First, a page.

“You can’t understand someone until you’ve walked a mile in their shoes.” There are many versions of this popular saying (an old song even comes to my mind) and I don’t know who said it first. Perhaps it evolved from words that Jesus spoke: “He that is without sin among you, let him first cast a stone at her.” (KJV John 8:7)
Whose shoes am I asking you to walk in? The IRS auditor who is doing his job. I have had quite a few run-ins with the IRS since I became a certified public accountant in 1983. Until a couple years ago, all these confrontations involved explaining and supporting the numbers on my clients’ tax returns. My wife and I had our turn under the microscope, but the IRS issued a “No Change” verdict regarding our 2015 & 2016 joint tax returns.
However, I am thankful for the Internal Revenue Service. Someone must do the thankless job of collecting taxes. Otherwise, chaos would reign and our civilization would devolve to the Dark Ages. Additionally, every taxpayer is required to submit a tax return every year and almost half of them need professional help. (This was pointed out to me by an attorney.)
Even before I was a CPA, I audited a variety of companies and nonprofit organizations. (This was back when our tools were a Pentel mechanical pencil, columnar paper and a Sharp printing calculator.) I didn’t enjoy auditing, so I focused on taxes years ago.
Most accountants who have been around for decades have heard apocryphal tales of mistreatment of auditors. Like assigning them to stuffy rooms without air conditioning, or to dungeon-like rooms in the basement with a variety of pests. But Karma plays no favorites and people tend to reap what they sow.
Auditors of every kind have some discretion; some more than others. I purport that you should always treat any auditor as a fellow human being. Show them respect and at a minimum be professional. During their fieldwork in your office, let them use an extra conference room. Don’t put them in a closet! Show them where the bathroom is, give them a bottle of water, and tell them where the good lunch spots are.
Unfortunately, most people perceive that the IRS auditor currently examining their personal or business tax returns have already determined that they will owe more tax. In my experience, this is not the case. Most IRS auditors are looking for proof of facts. Their job is to verify the numbers on your tax return.
However, human nature is what it is. Someone is always trying to take the shortcut to success, happiness, etc. I believe this is exacerbated by the proliferation of cheap, online tax software. I have heard (but shiver at the thought) of people playing with input screens to see how they can increase their refunds. Some people can’t resist the temptation to cheat on their taxes.
That is why I am thankful for the IRS. If there were no consequences to not obeying the tax law, eventually our society would break down, our freedoms would be lost, and most people would be thrown into poverty. In football, a referee determines what actions are proper and which ones violate the rules and result in a penalty. In baseball, an umpire calls the balls and strikes and determines if a runner is out or safe.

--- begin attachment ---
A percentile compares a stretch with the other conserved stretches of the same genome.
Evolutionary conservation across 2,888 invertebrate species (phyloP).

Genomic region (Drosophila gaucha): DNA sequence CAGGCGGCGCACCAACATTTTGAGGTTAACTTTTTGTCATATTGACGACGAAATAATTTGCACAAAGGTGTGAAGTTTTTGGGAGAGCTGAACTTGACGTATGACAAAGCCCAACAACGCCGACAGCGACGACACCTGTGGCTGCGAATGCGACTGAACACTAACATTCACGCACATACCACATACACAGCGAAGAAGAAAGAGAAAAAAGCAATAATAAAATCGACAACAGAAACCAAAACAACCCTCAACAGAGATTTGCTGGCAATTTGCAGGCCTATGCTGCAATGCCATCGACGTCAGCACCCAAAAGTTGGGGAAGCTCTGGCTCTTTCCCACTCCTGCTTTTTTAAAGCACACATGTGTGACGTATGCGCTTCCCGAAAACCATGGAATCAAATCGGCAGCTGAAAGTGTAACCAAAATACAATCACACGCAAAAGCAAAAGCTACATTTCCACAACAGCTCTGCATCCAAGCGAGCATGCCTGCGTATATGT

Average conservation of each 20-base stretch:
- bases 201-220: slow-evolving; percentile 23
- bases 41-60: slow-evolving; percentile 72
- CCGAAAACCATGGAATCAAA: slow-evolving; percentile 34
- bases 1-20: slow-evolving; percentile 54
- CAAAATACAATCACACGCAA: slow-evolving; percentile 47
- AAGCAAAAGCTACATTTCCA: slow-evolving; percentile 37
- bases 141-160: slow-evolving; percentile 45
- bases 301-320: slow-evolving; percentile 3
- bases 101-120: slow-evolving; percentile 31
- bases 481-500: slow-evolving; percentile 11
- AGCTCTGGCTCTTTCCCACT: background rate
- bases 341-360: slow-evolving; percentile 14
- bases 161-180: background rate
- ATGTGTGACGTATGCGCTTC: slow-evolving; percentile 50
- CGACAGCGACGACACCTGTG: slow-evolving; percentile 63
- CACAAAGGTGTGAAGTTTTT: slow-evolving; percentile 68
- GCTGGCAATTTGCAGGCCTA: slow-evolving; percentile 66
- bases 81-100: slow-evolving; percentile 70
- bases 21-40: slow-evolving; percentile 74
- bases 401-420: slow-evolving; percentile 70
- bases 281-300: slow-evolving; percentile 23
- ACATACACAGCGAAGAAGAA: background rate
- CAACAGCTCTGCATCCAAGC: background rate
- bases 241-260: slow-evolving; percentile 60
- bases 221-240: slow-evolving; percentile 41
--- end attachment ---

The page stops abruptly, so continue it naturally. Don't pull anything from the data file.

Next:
Growing up, playing sandlot sports (baseball, football, street hockey, kickball, etc.) we had some disagreements, but we worked it out and kept playing. Now that rank and file professional athletes are millionaires, there is more at stake than at the sandlot. Respect is required of the participants for the officials in charge.
Of course, every bushel contains a few bruised apples in the bottom. In every industry there seems to be some bad actors.
If you were just notified that the IRS has selected your recent tax return for an audit, don’t let it ruin your day. Stay positive. Dig out your receipts and make the job pleasant for the auditor. Remember, “they are people too!” Give them a break and try to walk in their shoes.
I was reminded of a poem. (Please don’t infer that I compare IRS employees to the stumbling man in this poem.) I like it and feel it has a positive message.
Don’t find fault, Author Unknown:
Pray, don’t find fault with the man who limps
Or stumbles along the road,
Unless you have worn the shoes he wears
Or struggled beneath the load.
There may be tacks in his shoes that hurt,
Though hidden away from view.
For the burden he bears – placed upon your back,
Might cause you to stumble too.
Don’t be harsh with the man who sins,
Or pelt with words or stones
Unless you are sure – yes doubly sure,
That you have no sins of your own.
For you know perhaps that the tempter’s voice
Should whisper soft to you
As it did to him when he went astray
And would cause you to stagger too.
Don’t sneer at the man who’s down today,
Unless you have felt the blow
That caused his fall – or felt the shame
That only the fallen know.
You may be strong – but still the blows
That were his – if dealt to you
In the self-same way – at the self-same time
Might cause you to stagger too.
Aric Schreiner, CPA, PFS, Certified Tax Strategist, helps successful professionals and small business owners strategize to reduce taxes and audit risk.